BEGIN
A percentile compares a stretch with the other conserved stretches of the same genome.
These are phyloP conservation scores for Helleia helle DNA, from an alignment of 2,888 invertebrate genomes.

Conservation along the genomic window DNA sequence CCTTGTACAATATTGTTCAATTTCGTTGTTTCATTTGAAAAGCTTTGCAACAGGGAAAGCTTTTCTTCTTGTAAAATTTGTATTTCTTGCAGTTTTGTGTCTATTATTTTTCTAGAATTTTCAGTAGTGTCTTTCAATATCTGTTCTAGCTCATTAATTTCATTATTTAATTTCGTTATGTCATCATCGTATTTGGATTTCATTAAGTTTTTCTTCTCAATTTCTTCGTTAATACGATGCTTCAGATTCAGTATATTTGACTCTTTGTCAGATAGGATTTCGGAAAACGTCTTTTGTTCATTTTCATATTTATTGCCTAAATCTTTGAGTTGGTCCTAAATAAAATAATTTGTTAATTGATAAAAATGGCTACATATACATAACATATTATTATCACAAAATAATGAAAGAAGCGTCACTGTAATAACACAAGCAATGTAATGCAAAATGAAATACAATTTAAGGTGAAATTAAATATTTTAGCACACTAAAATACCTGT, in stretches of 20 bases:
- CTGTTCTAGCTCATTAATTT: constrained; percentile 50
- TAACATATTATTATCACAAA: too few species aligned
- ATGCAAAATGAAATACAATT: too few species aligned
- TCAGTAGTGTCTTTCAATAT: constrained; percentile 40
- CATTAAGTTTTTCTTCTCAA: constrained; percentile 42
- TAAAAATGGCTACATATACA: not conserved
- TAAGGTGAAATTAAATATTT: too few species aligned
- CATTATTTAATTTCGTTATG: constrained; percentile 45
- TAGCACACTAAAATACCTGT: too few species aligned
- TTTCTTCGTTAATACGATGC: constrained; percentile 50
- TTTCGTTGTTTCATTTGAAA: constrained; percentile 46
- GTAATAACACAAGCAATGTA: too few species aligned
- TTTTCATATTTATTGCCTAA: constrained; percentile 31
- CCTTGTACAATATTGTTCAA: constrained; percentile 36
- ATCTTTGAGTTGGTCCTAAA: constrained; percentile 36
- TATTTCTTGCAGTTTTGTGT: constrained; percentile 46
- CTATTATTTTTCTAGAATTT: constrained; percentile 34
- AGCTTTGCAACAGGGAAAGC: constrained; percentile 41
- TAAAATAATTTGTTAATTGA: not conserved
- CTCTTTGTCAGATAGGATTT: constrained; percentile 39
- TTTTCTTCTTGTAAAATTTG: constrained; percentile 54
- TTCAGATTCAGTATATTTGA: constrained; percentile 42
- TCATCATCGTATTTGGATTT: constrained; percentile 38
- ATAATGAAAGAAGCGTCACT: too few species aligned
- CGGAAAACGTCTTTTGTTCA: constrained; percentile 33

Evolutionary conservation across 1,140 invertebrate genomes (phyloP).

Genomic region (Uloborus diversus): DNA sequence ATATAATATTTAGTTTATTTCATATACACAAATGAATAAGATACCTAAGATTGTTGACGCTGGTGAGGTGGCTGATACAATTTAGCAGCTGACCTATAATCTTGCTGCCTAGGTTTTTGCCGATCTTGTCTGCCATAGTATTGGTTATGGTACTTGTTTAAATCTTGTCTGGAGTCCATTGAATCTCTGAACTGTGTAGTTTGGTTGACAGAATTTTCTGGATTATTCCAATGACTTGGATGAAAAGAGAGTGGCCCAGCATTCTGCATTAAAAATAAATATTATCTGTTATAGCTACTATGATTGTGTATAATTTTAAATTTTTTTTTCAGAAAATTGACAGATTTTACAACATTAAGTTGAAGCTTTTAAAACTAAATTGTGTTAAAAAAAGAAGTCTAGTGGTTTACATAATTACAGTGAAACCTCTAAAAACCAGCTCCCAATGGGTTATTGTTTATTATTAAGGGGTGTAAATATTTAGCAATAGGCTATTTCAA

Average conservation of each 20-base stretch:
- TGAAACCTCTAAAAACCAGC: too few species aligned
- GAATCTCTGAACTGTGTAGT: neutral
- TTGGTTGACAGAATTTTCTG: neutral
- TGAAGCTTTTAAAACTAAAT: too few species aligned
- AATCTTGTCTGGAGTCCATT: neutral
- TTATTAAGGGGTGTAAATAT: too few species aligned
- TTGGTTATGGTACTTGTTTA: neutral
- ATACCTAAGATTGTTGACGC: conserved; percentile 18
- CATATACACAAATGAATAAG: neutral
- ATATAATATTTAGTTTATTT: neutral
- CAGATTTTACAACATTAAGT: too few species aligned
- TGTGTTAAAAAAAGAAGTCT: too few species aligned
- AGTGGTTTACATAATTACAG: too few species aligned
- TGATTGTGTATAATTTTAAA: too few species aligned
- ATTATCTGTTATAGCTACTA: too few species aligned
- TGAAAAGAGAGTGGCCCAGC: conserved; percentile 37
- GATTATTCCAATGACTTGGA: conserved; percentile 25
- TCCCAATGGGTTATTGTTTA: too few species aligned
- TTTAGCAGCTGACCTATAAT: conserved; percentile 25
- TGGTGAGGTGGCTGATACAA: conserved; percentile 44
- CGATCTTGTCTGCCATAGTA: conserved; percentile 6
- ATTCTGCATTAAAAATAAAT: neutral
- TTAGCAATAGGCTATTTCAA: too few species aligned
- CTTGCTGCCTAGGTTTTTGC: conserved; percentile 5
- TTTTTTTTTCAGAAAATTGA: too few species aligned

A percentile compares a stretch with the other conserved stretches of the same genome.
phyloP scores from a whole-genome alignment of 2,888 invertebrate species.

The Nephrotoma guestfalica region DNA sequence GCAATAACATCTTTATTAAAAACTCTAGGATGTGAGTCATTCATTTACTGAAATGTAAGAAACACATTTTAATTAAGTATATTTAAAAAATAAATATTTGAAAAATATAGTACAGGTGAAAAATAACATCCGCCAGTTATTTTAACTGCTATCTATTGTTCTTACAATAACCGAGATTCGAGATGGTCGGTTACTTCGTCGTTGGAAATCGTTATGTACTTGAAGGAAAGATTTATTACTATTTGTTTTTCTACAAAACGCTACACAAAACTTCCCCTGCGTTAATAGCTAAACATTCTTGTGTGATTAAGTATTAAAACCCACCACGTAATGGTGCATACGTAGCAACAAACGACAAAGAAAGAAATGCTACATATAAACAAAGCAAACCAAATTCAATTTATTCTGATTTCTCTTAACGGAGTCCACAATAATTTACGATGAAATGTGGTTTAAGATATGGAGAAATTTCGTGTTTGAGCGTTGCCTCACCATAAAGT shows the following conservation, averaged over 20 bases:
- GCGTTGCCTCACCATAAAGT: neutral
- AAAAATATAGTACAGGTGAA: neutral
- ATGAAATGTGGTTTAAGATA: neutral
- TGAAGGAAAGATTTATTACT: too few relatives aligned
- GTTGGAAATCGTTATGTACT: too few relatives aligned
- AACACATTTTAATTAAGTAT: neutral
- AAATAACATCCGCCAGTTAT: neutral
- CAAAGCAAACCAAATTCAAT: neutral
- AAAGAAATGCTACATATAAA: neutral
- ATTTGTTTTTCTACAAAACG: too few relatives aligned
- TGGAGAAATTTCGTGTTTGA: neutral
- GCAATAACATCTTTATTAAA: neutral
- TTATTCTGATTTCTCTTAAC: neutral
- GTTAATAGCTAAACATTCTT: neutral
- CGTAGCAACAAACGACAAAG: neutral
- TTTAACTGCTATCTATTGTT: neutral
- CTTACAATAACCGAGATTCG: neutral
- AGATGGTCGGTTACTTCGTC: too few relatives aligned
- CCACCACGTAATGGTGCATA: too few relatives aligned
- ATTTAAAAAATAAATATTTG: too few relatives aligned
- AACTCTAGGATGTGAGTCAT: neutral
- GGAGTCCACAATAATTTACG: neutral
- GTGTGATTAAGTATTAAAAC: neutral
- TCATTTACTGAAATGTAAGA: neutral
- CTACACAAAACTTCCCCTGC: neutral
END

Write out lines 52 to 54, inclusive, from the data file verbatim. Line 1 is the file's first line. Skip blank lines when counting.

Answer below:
- CGATCTTGTCTGCCATAGTA: conserved; percentile 6
- ATTCTGCATTAAAAATAAAT: neutral
- TTAGCAATAGGCTATTTCAA: too few species aligned